Artificial intelligence (AI) is trending globally in commerce, science, health care, geopolitics, and more areas. Deep learning, a subset of machine learning, is the lever that launched the worldwide rush--an area of strategic interest for researchers, scientists, visionary CEOs, academics, geopolitical think tanks, pioneering entrepreneurs, astute venture capitalists, strategy consultants, and management executives from companies of all sizes. Yet in the midst of this AI renaissance, is a relatively fundamental unsolvable problem with machine learning that is not commonly known, nor frequently discussed outside of the small cadre of philosophers, and artificial intelligence experts. A global research team of researchers have recently demonstrated that machine learning has an unsolvable problem, and published their findings in Nature Machine Intelligence in January 2019. Researchers from Princeton University, the University of Waterloo, Technion-IIT, Tel Aviv University, and the Institute of Mathematics of the Academy of Sciences of the Czech Republic, proved that AI learnability cannot be proved nor refuted when using the standard axioms of mathematics.

In the late nineteenth century, Georg Cantor, the founder of set theory, demonstrated that not all infinite sets are created equal. In particular, the set of integer numbers is'smaller' than the set of all real numbers, also known as the continuum. Cantor also suggested that there cannot be sets of intermediate size that is, larger than the integers but smaller than the continuum. According to Continuum hypothesis, no set of distinct objects has a size larger than that of the integers but smaller than that of the real numbers, the statement, which can be neither proved nor refuted using the standard axioms of mathematics. In the 1960s, US mathematician Paul Cohen showed that the continuum hypothesis cannot be proved either true or false starting from the standard axioms the statements taken to be true of the theory of sets, which are commonly taken as the foundation for all of mathematics.

In a study published in Nature Machine Intelligence, researchers discovered that in some cases of machine learning it cannot be proved whether the system actually'learned' something or solved the problem. They explore machine learning learnability. We already know that machine learning systems, and AI systems in general are black boxes. You feed the system some data, you get some output or a trained system that performs some tasks but you don't know how the system arrived at a particular solution. Now we have a published study from Ben-Davis et al that shows learnability in machine learning is undecidable.

In a world where it seems like artificial intelligence and machine learning can figure out just about anything, that might seem like heresy – but it's true. At least, that's the case according to a new international study by a team of mathematicians and AI researchers, who discovered that despite the seemingly boundless potential of machine learning, even the cleverest algorithms are nonetheless bound by the constraints of mathematics. "The advantages of mathematics, however, sometimes come with a cost… in a nutshell… not everything is provable," the researchers, led by first author and computer scientist Shai Ben-David from the University of Waterloo, write in their paper. "Here we show that machine learning shares this fate." Awareness of these mathematical limitations is often tied to the famous Austrian mathematician Kurt Gödel, who developed in the 1930s what are known as the incompleteness theorems – two propositions suggesting that not all mathematical questions can actually be solved.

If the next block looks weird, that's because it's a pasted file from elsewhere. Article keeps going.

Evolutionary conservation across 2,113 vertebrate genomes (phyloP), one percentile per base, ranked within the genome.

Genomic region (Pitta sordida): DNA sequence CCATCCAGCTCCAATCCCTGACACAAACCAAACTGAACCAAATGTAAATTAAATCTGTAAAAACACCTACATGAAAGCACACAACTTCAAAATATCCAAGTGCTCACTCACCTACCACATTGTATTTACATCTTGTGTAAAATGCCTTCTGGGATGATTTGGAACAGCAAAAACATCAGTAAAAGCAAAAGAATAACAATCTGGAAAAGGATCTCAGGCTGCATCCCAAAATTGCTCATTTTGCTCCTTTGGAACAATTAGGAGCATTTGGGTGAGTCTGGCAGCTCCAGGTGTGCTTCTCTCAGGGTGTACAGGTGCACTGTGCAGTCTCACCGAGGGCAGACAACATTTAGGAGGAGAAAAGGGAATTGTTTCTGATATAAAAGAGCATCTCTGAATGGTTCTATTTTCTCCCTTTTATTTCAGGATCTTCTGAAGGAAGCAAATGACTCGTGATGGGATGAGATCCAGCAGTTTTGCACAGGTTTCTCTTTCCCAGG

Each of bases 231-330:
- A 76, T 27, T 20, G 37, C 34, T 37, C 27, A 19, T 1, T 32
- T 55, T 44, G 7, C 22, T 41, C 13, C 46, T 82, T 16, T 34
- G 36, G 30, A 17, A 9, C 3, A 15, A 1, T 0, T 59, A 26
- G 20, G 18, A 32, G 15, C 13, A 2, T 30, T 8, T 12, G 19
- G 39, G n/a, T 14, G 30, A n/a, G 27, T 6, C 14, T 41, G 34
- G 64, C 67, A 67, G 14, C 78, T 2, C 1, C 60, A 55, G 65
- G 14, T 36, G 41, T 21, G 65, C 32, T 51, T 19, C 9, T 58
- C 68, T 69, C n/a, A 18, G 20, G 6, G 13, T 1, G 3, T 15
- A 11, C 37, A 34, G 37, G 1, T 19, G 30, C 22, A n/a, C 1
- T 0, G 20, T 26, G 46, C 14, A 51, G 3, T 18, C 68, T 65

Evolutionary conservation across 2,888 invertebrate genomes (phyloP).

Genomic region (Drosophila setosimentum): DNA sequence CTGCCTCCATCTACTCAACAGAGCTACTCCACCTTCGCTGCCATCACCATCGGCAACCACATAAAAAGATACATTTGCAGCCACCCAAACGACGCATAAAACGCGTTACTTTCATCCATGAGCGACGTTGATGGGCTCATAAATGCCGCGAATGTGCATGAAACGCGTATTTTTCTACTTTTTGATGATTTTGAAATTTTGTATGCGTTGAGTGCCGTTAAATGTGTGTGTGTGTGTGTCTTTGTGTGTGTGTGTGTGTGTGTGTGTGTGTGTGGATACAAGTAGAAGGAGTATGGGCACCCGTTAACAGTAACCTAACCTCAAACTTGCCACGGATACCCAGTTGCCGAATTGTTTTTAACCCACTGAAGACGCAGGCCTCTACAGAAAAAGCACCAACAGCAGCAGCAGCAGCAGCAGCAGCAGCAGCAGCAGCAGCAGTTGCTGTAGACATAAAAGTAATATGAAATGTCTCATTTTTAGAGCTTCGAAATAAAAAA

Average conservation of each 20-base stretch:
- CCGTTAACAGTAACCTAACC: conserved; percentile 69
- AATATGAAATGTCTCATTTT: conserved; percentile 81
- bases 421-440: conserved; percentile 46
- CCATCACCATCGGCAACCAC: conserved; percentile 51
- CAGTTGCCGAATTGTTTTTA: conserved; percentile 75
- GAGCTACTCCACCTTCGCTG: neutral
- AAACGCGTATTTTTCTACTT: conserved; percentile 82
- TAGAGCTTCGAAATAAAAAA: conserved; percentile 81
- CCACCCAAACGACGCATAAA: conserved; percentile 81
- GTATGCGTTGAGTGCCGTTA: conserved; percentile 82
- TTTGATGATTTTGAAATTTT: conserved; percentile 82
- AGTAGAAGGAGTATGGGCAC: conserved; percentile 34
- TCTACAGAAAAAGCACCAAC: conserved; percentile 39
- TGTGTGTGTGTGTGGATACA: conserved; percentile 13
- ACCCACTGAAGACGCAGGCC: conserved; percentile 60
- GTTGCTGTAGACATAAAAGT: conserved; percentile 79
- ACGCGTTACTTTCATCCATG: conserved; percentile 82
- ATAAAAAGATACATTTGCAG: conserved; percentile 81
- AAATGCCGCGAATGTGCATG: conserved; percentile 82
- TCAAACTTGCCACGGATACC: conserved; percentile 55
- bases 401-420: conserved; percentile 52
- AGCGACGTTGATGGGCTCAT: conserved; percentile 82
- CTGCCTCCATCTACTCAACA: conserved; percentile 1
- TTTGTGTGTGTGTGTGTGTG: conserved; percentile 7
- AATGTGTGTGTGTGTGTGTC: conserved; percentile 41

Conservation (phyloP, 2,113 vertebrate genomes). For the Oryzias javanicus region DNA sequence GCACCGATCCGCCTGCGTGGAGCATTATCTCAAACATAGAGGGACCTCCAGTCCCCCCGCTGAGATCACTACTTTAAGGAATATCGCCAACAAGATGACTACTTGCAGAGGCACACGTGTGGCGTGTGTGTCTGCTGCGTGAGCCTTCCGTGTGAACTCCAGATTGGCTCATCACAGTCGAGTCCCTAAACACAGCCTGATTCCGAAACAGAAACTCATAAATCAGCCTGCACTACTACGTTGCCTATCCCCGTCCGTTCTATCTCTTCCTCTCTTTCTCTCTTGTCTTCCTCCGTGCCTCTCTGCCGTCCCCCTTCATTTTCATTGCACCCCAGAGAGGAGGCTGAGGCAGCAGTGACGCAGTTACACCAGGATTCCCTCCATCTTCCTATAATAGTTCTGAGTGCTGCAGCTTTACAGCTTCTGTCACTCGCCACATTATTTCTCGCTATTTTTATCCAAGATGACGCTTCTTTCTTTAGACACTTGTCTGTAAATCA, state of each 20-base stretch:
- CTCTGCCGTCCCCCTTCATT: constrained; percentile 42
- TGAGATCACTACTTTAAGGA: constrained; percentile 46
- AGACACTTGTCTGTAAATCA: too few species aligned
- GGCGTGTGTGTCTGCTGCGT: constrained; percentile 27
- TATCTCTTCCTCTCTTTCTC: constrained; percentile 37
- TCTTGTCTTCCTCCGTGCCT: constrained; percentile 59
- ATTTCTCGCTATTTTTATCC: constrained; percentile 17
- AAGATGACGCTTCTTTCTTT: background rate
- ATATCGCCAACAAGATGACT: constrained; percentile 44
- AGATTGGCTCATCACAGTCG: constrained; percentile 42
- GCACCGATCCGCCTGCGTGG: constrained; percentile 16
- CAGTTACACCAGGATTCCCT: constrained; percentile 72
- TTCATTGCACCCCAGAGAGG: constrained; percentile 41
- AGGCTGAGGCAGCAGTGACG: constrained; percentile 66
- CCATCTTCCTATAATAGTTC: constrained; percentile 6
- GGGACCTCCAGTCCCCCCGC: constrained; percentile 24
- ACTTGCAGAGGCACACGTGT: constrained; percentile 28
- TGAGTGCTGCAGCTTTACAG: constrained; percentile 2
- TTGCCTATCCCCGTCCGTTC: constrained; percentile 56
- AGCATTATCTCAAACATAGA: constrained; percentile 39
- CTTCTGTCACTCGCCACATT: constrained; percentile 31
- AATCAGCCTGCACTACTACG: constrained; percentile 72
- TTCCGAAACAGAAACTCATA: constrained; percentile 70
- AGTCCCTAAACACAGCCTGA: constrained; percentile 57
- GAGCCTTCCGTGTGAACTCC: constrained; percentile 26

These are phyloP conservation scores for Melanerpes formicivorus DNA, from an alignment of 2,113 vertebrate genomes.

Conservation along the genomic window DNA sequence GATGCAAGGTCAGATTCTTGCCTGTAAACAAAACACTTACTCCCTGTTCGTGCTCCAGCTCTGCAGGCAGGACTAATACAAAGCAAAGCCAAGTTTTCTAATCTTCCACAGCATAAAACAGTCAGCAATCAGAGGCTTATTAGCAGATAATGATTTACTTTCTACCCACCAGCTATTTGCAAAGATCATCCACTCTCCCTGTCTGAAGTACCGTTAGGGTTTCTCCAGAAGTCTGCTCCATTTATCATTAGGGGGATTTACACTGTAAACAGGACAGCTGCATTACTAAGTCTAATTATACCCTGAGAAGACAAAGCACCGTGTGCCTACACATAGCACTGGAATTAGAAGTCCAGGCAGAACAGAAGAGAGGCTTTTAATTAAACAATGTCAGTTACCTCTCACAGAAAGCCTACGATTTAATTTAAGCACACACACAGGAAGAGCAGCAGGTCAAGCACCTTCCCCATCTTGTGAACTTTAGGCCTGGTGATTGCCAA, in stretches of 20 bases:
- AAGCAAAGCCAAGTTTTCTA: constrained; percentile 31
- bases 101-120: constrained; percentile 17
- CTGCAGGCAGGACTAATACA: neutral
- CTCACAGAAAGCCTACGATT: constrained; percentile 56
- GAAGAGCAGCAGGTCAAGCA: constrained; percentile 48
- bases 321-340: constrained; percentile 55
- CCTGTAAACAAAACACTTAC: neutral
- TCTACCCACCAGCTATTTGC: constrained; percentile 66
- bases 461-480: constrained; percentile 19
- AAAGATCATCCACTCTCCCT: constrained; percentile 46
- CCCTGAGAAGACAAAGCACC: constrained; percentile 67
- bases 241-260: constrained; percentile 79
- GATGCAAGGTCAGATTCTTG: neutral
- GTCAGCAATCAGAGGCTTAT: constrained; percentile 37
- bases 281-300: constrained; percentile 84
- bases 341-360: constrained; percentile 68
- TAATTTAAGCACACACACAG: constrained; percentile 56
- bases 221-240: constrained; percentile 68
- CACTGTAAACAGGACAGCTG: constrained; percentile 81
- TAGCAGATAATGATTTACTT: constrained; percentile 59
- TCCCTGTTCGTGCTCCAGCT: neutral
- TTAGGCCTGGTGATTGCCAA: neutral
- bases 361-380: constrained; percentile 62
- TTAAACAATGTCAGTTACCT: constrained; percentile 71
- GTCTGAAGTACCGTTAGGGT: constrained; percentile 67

Mathematicians have discovered a problem they cannot solve. It's not that they're not smart enough; there simply is no answer. The problem has to do with machine learning -- the type of artificial-intelligence models some computers use to "learn" how to do a specific task. When Facebook or Google recognizes a photo of you and suggests that you tag yourself, it's using machine learning. Neuroscientists use machine learning to "read" someone's thoughts.

Austrian mathematician Kurt Gödel is known for his'incompleteness' theorems.Credit: Alfred Eisenstaedt/ LIFE Picture Coll./Getty A team of researchers has stumbled on a question that is mathematically unanswerable because it is linked to logical paradoxes discovered by Austrian mathematician Kurt Gödel in the 1930s that can't be solved using standard mathematics. The mathematicians, who were working on a machine-learning problem, show that the question of'learnability' -- whether an algorithm can extract a pattern from limited data -- is linked to a paradox known as the continuum hypothesis. Gödel showed that the statement cannot be proved either true or false using standard mathematical language. The latest result appeared on 7 January in Nature Machine Intelligence1.

During the twentieth century, discoveries in mathematical logic revolutionized our understanding of the very foundations of mathematics. In 1931, the logician Kurt Gödel showed that, in any system of axioms that is expressive enough to model arithmetic, some true statements will be unprovable1. And in the following decades, it was demonstrated that the continuum hypothesis -- which states that no set of distinct objects has a size larger than that of the integers but smaller than that of the real numbers -- can be neither proved nor refuted using the standard axioms of mathematics2–4. They identify a machine-learning problem whose fate depends on the continuum hypothesis, leaving its resolution forever beyond reach. Machine learning is concerned with the design and analysis of algorithms that can learn and improve their performance as they are exposed to data.